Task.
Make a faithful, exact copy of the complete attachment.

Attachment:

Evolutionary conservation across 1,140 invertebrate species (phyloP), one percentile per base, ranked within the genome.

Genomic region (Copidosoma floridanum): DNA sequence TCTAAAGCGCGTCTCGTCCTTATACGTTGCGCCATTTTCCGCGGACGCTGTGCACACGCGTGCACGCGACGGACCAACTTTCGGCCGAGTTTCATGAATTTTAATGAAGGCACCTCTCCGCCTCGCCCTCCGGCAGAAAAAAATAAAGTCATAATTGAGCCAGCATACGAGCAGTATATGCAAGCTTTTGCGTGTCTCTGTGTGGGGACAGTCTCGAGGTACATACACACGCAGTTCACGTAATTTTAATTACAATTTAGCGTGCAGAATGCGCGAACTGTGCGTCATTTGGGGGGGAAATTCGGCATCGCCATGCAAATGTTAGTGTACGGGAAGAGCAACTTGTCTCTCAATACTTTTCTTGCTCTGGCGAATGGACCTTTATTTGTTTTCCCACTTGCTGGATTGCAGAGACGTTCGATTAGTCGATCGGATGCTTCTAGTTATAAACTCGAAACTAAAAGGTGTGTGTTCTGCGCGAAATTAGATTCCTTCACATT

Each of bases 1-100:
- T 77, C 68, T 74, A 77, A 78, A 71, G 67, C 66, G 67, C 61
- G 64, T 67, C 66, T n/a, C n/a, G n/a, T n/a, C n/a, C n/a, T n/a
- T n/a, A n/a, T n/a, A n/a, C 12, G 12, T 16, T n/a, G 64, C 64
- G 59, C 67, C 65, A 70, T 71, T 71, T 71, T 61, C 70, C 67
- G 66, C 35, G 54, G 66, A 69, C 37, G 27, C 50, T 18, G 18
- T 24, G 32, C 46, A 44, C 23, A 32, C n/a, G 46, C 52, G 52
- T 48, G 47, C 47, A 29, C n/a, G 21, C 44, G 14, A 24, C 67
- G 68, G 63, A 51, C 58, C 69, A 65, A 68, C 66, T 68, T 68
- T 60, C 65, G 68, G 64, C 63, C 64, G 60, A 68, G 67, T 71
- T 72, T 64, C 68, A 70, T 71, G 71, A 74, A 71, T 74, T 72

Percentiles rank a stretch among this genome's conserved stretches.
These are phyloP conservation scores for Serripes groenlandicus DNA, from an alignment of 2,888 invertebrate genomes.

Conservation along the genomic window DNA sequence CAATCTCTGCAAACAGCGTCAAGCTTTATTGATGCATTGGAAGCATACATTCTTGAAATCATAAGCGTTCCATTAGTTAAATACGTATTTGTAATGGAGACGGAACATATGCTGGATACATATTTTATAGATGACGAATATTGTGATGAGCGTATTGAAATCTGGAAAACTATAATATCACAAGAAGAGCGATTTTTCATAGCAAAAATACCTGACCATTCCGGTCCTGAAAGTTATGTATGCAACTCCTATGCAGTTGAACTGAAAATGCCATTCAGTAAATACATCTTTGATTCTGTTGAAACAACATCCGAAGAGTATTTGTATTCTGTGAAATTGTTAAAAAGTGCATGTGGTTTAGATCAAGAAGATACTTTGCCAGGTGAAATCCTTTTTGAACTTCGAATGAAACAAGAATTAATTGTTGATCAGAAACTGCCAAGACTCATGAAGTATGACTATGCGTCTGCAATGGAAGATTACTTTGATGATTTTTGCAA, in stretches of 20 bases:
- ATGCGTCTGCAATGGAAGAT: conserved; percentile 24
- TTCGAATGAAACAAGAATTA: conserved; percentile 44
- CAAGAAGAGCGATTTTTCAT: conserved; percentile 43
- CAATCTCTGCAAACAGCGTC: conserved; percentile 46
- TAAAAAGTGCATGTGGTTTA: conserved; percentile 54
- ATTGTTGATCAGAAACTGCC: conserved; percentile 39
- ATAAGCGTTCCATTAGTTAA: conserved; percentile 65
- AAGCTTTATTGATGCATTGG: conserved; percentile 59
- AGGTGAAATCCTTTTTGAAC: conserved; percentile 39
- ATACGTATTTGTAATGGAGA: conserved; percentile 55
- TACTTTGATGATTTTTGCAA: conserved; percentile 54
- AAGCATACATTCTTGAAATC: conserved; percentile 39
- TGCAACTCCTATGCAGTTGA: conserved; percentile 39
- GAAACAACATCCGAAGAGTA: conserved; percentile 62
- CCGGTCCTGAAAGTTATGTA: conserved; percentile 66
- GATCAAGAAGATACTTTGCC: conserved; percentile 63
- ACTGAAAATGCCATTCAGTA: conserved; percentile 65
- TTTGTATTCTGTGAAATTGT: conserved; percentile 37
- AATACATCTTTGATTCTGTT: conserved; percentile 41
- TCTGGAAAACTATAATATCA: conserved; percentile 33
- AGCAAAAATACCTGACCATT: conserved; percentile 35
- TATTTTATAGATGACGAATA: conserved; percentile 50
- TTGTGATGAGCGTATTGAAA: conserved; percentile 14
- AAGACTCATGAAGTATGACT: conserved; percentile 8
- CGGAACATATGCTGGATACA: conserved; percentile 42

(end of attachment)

Evolutionary conservation across 1,140 invertebrate species (phyloP), one percentile per base, ranked within the genome.

Genomic region (Copidosoma floridanum): DNA sequence TCTAAAGCGCGTCTCGTCCTTATACGTTGCGCCATTTTCCGCGGACGCTGTGCACACGCGTGCACGCGACGGACCAACTTTCGGCCGAGTTTCATGAATTTTAATGAAGGCACCTCTCCGCCTCGCCCTCCGGCAGAAAAAAATAAAGTCATAATTGAGCCAGCATACGAGCAGTATATGCAAGCTTTTGCGTGTCTCTGTGTGGGGACAGTCTCGAGGTACATACACACGCAGTTCACGTAATTTTAATTACAATTTAGCGTGCAGAATGCGCGAACTGTGCGTCATTTGGGGGGGAAATTCGGCATCGCCATGCAAATGTTAGTGTACGGGAAGAGCAACTTGTCTCTCAATACTTTTCTTGCTCTGGCGAATGGACCTTTATTTGTTTTCCCACTTGCTGGATTGCAGAGACGTTCGATTAGTCGATCGGATGCTTCTAGTTATAAACTCGAAACTAAAAGGTGTGTGTTCTGCGCGAAATTAGATTCCTTCACATT

Each of bases 1-100:
- T 77, C 68, T 74, A 77, A 78, A 71, G 67, C 66, G 67, C 61
- G 64, T 67, C 66, T n/a, C n/a, G n/a, T n/a, C n/a, C n/a, T n/a
- T n/a, A n/a, T n/a, A n/a, C 12, G 12, T 16, T n/a, G 64, C 64
- G 59, C 67, C 65, A 70, T 71, T 71, T 71, T 61, C 70, C 67
- G 66, C 35, G 54, G 66, A 69, C 37, G 27, C 50, T 18, G 18
- T 24, G 32, C 46, A 44, C 23, A 32, C n/a, G 46, C 52, G 52
- T 48, G 47, C 47, A 29, C n/a, G 21, C 44, G 14, A 24, C 67
- G 68, G 63, A 51, C 58, C 69, A 65, A 68, C 66, T 68, T 68
- T 60, C 65, G 68, G 64, C 63, C 64, G 60, A 68, G 67, T 71
- T 72, T 64, C 68, A 70, T 71, G 71, A 74, A 71, T 74, T 72

Percentiles rank a stretch among this genome's conserved stretches.
These are phyloP conservation scores for Serripes groenlandicus DNA, from an alignment of 2,888 invertebrate genomes.

Conservation along the genomic window DNA sequence CAATCTCTGCAAACAGCGTCAAGCTTTATTGATGCATTGGAAGCATACATTCTTGAAATCATAAGCGTTCCATTAGTTAAATACGTATTTGTAATGGAGACGGAACATATGCTGGATACATATTTTATAGATGACGAATATTGTGATGAGCGTATTGAAATCTGGAAAACTATAATATCACAAGAAGAGCGATTTTTCATAGCAAAAATACCTGACCATTCCGGTCCTGAAAGTTATGTATGCAACTCCTATGCAGTTGAACTGAAAATGCCATTCAGTAAATACATCTTTGATTCTGTTGAAACAACATCCGAAGAGTATTTGTATTCTGTGAAATTGTTAAAAAGTGCATGTGGTTTAGATCAAGAAGATACTTTGCCAGGTGAAATCCTTTTTGAACTTCGAATGAAACAAGAATTAATTGTTGATCAGAAACTGCCAAGACTCATGAAGTATGACTATGCGTCTGCAATGGAAGATTACTTTGATGATTTTTGCAA, in stretches of 20 bases:
- ATGCGTCTGCAATGGAAGAT: conserved; percentile 24
- TTCGAATGAAACAAGAATTA: conserved; percentile 44
- CAAGAAGAGCGATTTTTCAT: conserved; percentile 43
- CAATCTCTGCAAACAGCGTC: conserved; percentile 46
- TAAAAAGTGCATGTGGTTTA: conserved; percentile 54
- ATTGTTGATCAGAAACTGCC: conserved; percentile 39
- ATAAGCGTTCCATTAGTTAA: conserved; percentile 65
- AAGCTTTATTGATGCATTGG: conserved; percentile 59
- AGGTGAAATCCTTTTTGAAC: conserved; percentile 39
- ATACGTATTTGTAATGGAGA: conserved; percentile 55
- TACTTTGATGATTTTTGCAA: conserved; percentile 54
- AAGCATACATTCTTGAAATC: conserved; percentile 39
- TGCAACTCCTATGCAGTTGA: conserved; percentile 39
- GAAACAACATCCGAAGAGTA: conserved; percentile 62
- CCGGTCCTGAAAGTTATGTA: conserved; percentile 66
- GATCAAGAAGATACTTTGCC: conserved; percentile 63
- ACTGAAAATGCCATTCAGTA: conserved; percentile 65
- TTTGTATTCTGTGAAATTGT: conserved; percentile 37
- AATACATCTTTGATTCTGTT: conserved; percentile 41
- TCTGGAAAACTATAATATCA: conserved; percentile 33
- AGCAAAAATACCTGACCATT: conserved; percentile 35
- TATTTTATAGATGACGAATA: conserved; percentile 50
- TTGTGATGAGCGTATTGAAA: conserved; percentile 14
- AAGACTCATGAAGTATGACT: conserved; percentile 8
- CGGAACATATGCTGGATACA: conserved; percentile 42